5-Minute Pediatric Consult
4th Edition

Speech Delay
Nathaniel S. Beers
Database
DEFINITION
  • Speech delay is delay in the development of speech, the verbal expression of language.
  • Language, the symbolic system used to communicate, is made up of receptive and expressive language.
    • Receptive language is the ability of the person to process the language they are hearing or seeing.
    • Expressive language is the ability to produce language to express oneself through speech, sign, or another means of communication.
Types of expressive language delays (these differ from speech disorders in that the speech sounds are intact and well formed):
  • Verbal dyspraxia: little verbal output with very poor phonology
  • Speech programming deficit disorder: sounds as if something is said, but there are little to no actual words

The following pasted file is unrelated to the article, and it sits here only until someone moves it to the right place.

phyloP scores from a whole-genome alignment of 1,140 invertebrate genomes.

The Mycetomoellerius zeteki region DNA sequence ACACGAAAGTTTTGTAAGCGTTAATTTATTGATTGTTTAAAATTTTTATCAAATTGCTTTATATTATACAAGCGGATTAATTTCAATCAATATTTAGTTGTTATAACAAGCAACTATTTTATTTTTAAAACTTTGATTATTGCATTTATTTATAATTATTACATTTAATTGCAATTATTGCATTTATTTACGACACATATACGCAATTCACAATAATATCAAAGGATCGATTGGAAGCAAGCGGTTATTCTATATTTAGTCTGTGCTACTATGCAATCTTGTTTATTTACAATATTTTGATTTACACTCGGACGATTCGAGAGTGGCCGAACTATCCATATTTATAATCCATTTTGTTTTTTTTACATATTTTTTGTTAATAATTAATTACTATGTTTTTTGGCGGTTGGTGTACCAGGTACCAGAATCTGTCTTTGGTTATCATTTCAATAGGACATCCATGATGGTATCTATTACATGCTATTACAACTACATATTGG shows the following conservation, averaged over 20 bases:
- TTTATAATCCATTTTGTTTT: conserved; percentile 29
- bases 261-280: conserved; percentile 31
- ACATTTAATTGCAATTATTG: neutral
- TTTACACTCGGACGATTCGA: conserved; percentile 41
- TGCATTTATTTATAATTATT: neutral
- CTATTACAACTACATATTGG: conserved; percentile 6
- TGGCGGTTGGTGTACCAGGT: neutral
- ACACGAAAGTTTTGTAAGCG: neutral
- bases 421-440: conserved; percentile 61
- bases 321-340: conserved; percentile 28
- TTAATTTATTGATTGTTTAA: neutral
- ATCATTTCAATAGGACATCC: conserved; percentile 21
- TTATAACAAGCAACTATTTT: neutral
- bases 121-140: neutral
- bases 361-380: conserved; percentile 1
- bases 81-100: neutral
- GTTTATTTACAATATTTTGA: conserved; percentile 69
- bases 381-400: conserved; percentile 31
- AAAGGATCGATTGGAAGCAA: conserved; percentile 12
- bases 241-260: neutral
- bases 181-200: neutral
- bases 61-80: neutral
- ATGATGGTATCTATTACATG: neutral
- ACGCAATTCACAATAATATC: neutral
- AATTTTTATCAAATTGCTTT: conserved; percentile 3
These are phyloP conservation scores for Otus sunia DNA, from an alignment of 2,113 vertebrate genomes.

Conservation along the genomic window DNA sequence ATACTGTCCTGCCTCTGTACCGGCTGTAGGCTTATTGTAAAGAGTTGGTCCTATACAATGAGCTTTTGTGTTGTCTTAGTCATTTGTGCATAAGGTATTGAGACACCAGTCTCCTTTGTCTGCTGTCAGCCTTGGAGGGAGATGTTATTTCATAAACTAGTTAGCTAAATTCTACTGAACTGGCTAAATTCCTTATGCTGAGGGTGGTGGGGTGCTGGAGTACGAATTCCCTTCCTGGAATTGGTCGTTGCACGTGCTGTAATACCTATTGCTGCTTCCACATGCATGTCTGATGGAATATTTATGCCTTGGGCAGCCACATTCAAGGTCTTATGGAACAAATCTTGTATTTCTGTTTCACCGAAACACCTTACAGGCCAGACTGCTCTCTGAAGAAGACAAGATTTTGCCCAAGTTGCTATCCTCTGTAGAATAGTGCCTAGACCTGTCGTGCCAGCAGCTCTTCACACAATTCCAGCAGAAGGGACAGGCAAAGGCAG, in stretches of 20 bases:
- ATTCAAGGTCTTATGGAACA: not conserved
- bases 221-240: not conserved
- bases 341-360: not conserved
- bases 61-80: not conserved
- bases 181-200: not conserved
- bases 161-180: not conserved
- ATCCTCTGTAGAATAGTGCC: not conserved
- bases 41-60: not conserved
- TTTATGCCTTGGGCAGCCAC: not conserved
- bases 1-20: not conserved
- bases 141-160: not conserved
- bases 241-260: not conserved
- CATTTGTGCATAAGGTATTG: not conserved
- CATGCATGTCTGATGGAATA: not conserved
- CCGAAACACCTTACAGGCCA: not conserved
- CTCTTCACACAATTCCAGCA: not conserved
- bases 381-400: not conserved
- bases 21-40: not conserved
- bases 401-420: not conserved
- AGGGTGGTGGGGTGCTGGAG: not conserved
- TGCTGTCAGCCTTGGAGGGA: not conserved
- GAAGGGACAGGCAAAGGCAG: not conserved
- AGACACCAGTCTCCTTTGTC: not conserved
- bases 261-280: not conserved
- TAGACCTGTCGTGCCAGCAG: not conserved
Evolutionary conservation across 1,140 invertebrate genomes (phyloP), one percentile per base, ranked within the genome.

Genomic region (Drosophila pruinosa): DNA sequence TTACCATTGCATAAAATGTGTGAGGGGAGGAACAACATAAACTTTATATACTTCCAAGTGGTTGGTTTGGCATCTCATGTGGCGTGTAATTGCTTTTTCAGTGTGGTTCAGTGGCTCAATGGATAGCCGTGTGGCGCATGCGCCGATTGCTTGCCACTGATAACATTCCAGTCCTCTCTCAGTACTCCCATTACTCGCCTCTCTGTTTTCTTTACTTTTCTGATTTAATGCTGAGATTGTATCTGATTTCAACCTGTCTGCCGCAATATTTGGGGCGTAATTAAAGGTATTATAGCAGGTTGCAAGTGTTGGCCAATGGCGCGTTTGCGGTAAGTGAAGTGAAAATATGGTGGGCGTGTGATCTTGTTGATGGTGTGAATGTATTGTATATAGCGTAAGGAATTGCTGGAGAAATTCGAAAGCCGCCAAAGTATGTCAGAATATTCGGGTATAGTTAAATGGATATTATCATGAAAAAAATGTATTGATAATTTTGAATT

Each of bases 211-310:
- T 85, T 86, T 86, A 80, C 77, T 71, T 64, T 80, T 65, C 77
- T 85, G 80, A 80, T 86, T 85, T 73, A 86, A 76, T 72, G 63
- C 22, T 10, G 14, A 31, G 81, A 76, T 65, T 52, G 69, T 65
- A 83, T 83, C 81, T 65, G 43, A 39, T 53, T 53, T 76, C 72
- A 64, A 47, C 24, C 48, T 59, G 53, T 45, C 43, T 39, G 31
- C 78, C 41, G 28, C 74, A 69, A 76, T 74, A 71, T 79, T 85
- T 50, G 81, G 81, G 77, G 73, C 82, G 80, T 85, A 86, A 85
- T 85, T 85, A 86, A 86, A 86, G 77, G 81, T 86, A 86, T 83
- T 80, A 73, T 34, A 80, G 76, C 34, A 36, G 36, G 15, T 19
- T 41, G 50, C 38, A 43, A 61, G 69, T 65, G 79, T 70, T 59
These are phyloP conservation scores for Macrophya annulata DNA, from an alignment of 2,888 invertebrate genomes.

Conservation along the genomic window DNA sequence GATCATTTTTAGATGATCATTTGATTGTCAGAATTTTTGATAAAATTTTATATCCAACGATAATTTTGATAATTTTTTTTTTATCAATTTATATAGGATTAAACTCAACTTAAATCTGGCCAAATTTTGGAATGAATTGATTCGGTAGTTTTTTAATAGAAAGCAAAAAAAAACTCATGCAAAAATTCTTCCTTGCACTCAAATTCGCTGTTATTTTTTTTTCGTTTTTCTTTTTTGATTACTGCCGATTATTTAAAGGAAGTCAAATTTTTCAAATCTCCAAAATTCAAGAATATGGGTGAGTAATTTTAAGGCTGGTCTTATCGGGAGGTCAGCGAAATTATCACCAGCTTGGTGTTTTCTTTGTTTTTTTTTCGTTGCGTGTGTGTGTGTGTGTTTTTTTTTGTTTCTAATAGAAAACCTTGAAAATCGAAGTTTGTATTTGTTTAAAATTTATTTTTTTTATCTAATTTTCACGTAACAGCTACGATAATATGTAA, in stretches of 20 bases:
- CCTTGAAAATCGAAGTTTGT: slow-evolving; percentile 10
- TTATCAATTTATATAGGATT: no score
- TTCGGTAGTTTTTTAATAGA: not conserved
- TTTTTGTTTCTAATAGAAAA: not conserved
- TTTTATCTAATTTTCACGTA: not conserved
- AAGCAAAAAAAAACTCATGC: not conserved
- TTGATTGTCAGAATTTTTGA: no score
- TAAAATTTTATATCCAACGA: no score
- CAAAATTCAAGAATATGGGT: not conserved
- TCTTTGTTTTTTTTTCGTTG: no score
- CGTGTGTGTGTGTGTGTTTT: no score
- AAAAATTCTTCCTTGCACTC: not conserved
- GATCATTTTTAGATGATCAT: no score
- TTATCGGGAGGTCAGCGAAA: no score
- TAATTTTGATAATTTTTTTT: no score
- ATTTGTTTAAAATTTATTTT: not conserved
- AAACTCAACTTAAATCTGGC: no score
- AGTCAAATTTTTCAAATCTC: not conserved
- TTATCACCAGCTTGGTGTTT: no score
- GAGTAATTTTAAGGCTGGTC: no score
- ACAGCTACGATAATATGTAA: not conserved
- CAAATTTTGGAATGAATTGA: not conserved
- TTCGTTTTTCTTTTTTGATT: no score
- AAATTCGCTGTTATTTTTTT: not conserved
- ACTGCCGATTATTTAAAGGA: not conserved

Mixed receptive and expressive delays:
  • Verbal auditory agnosia: difficulty in understanding language as a result of the inability to hear parts of words, which leads to severe expressive delays.
  • Phonologic/syntactic deficit disorder: language understood is better than the language spoken. Speech has poor organization of individual words and phrases.
EPIDEMIOLOGY
  • Approximately 20% of 2-year-olds have delayed speech.
  • At 5 years old, 19% have speech and language disorders (6.4% speech, 8% language, 4.6% both)
  • 85% of children with language delays are boys.
  • Articulation problems occur in 5% of school-age children and 10% of preschool-age children
GENETICS
  • Higher prevalence of speech and language delays in first-degree relatives of affected persons with up to 30% of affected children having a first-degree relative with a speech or language delay.
  • Twin concordance rates are 70% to 90% in monozygotic twins and 30% to 60% in dizygotic twins.